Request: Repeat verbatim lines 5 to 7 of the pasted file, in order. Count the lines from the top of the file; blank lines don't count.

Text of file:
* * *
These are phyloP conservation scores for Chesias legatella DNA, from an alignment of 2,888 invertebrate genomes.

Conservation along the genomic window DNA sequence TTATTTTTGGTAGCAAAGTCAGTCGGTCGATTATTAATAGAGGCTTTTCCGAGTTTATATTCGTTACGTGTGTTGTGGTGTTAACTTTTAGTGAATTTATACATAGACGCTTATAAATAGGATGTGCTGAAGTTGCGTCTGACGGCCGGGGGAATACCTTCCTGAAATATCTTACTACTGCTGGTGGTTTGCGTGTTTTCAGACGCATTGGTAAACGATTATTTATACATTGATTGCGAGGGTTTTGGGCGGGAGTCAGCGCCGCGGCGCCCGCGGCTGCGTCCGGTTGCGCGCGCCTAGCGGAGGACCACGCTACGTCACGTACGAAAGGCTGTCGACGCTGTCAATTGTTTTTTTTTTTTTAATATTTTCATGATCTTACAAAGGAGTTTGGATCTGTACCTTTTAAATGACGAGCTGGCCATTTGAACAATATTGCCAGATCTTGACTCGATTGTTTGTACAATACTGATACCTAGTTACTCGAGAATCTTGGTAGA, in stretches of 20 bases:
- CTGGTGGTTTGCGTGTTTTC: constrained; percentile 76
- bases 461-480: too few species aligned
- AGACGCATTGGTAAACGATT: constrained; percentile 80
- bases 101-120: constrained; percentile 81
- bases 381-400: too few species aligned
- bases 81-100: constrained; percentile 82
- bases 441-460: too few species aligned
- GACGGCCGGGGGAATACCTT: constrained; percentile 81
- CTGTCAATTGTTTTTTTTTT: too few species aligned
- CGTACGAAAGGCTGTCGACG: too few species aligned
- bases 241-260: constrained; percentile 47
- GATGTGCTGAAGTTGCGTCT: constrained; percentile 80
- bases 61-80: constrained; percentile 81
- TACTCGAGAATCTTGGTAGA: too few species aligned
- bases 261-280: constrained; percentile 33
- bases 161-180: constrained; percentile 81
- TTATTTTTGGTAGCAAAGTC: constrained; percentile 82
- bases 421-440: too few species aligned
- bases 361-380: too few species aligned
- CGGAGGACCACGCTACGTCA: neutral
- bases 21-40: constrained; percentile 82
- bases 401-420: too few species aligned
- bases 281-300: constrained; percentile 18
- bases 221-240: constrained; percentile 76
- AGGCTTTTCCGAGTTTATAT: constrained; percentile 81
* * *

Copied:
- AGACGCATTGGTAAACGATT: constrained; percentile 80
- bases 101-120: constrained; percentile 81
- bases 381-400: too few species aligned